Some people would say that driving around a race track is not the smartest thing to do! In fact, you may have had your sanity questioned more than once. Perhaps you’ve had someone give you THAT look when you tell them how much you spend on your passion. Or they’ve questioned your concern for the environment, your safety, or the care for your family.
There is a justifiable concern amongst many automobile and driving enthusiasts about the way many teens (and even those in their 20’s or 30’s) have less of a passion for cars and driving than many older people. And some believe that the sport of performance and race driving may begin to suffer from fewer participants (if this hasn’t happened already) as the “older” crowd “moves on.” That’s why I appreciate Ingrid Steffensen’s article this week. As many of you know, a few years ago, Ingrid wrote a fun and interesting book, Fast Girl, that is all about how she – someone totally uninterested in driving on a track – became addicted to the sport. So, I think she’s well-qualified to talk about how we all should do what we can to get others interested – no, addicted – to our sport.
Mounting your antenna properly determines the range and clarity of your two-way radios. A bad coaxial cable or an improperly mounted antenna can restrict two-way radio range from miles to feet.
This past weekend, with fears of rain and potential snow up in the high desert at Willow Springs International Raceway, Spec Corvette ran their second round of the year in conjunction with Speed Ventures. The rain held off for the most part and racers were able to take advantage of the cool ambient temperatures, to the point of setting a new Big Willow lap record!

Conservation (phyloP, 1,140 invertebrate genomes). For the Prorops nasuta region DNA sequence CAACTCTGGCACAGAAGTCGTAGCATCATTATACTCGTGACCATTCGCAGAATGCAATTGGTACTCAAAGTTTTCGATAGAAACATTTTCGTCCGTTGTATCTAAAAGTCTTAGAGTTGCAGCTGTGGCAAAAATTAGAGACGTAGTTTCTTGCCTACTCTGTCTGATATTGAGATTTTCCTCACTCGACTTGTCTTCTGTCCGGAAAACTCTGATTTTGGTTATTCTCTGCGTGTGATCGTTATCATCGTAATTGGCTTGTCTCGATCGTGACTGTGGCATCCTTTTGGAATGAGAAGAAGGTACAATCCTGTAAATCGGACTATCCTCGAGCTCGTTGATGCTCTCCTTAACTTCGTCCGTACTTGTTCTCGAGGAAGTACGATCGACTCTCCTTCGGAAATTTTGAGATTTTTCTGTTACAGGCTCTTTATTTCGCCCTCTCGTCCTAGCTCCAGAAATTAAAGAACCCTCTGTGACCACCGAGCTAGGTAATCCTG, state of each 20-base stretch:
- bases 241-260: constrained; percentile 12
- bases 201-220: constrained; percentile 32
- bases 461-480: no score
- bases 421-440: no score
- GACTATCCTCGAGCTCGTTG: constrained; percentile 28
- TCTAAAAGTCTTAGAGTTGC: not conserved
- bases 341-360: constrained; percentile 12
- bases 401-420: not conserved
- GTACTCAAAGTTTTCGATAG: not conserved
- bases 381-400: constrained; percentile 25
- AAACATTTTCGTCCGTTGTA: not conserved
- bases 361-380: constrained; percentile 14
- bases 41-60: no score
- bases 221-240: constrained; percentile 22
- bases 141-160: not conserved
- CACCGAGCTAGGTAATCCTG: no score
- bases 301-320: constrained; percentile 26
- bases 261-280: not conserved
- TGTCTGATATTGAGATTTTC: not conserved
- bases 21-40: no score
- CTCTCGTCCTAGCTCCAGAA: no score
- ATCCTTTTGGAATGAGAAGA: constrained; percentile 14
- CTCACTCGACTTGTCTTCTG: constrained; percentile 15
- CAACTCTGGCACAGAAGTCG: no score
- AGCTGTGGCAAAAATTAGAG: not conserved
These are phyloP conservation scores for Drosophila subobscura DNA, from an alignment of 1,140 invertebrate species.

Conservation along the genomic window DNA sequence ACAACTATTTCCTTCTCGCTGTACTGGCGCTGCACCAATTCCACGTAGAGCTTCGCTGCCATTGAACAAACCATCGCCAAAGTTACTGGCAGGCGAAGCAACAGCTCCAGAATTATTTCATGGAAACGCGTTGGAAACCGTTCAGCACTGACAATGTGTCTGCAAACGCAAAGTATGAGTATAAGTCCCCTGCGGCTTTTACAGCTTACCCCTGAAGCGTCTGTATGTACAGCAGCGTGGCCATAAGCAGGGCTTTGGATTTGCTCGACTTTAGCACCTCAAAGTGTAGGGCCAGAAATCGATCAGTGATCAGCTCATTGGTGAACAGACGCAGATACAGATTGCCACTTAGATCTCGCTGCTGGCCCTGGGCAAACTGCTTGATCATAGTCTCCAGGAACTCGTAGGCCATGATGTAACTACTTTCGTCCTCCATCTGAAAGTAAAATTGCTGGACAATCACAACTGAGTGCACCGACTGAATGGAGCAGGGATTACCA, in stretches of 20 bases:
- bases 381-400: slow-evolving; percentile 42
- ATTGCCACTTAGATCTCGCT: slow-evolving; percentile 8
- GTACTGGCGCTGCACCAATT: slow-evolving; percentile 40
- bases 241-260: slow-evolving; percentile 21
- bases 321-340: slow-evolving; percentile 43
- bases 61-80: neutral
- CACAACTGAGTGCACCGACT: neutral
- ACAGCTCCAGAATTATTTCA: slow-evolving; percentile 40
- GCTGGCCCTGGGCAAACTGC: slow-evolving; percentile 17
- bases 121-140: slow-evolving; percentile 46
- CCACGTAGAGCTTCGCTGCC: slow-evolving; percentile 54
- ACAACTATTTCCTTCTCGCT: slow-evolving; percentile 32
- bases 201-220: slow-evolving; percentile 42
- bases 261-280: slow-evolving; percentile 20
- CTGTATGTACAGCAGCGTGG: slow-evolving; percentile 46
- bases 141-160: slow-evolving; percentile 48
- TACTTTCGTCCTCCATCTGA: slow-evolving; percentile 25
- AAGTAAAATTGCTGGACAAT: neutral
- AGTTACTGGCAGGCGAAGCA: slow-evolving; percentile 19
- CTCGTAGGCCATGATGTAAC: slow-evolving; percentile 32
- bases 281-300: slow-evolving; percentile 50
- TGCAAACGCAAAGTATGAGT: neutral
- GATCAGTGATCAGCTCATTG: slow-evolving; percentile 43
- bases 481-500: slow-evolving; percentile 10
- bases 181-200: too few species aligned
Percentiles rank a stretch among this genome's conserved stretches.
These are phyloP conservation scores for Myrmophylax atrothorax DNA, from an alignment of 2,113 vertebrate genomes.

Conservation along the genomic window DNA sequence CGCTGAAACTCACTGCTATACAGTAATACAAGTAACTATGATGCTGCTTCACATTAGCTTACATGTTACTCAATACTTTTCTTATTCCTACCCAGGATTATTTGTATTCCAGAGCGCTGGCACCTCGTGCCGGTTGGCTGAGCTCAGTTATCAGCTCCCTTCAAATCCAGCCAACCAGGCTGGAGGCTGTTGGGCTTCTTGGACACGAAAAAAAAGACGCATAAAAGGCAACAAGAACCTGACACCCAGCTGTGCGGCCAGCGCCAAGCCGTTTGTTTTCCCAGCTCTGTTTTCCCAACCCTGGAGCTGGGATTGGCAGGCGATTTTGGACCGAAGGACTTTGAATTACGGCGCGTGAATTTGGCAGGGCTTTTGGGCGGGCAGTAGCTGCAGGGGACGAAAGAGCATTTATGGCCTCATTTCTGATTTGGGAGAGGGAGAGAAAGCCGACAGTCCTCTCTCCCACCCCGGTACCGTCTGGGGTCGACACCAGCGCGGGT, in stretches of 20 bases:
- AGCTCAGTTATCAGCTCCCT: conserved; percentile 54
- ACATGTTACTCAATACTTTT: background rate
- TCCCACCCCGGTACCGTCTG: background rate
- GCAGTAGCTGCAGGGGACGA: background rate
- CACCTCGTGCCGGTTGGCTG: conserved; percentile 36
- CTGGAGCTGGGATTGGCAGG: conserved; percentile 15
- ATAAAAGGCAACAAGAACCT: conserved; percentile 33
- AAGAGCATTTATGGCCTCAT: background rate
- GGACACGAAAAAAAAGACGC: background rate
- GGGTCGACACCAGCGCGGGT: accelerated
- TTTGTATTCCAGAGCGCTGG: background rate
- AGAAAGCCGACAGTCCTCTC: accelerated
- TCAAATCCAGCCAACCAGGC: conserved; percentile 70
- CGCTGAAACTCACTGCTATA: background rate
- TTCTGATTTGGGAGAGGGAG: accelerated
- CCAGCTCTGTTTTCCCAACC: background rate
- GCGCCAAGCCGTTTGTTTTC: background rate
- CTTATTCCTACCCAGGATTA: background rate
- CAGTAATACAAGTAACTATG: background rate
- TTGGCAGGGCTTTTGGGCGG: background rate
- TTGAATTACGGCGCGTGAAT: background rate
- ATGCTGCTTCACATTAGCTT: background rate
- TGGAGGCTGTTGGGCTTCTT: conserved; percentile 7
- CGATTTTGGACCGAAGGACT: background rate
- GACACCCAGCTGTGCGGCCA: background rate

We saw a crash of epic proportions at Road America on Saturday in the Continental Sports Car Challenge race (as far as we know, both drivers are okay). It happens in the famous Kink, with Owen Trinkler (#46 Mercedes AMG GT) setting up a pass on Craig Lyons…
This video came across our desk recently despite being a few years old: after spinning out moments after the green flag waves, an SRF driver proceeds to fight through the a massive field from P25 to P1.
If you had to guess, how many compromises do you make in just one lap? You know, trading off speed in one part of the track to gain in another? Or compromising braking for cornering, and cornering for acceleration? Or? I don’t know, either, but reading Randy Beikmann’s (author of Physics for Gearheads) article this week got me thinking about this, and I bet you will, too, when you read this week’s feature. And Randy’s main message is one that you need to take to heart, and use (it has to do with not going slow).
This clip came across our desks recently: it’s filled with short tips from pro drivers of various series and eras, and is a sort of promo video for safeisfast.com. They’re all things we often forget about and need to be reminded of often (at least this author does).
This is a great one: we love the TTRS, so we were especially excited to see this one show up in our Apple podcasts!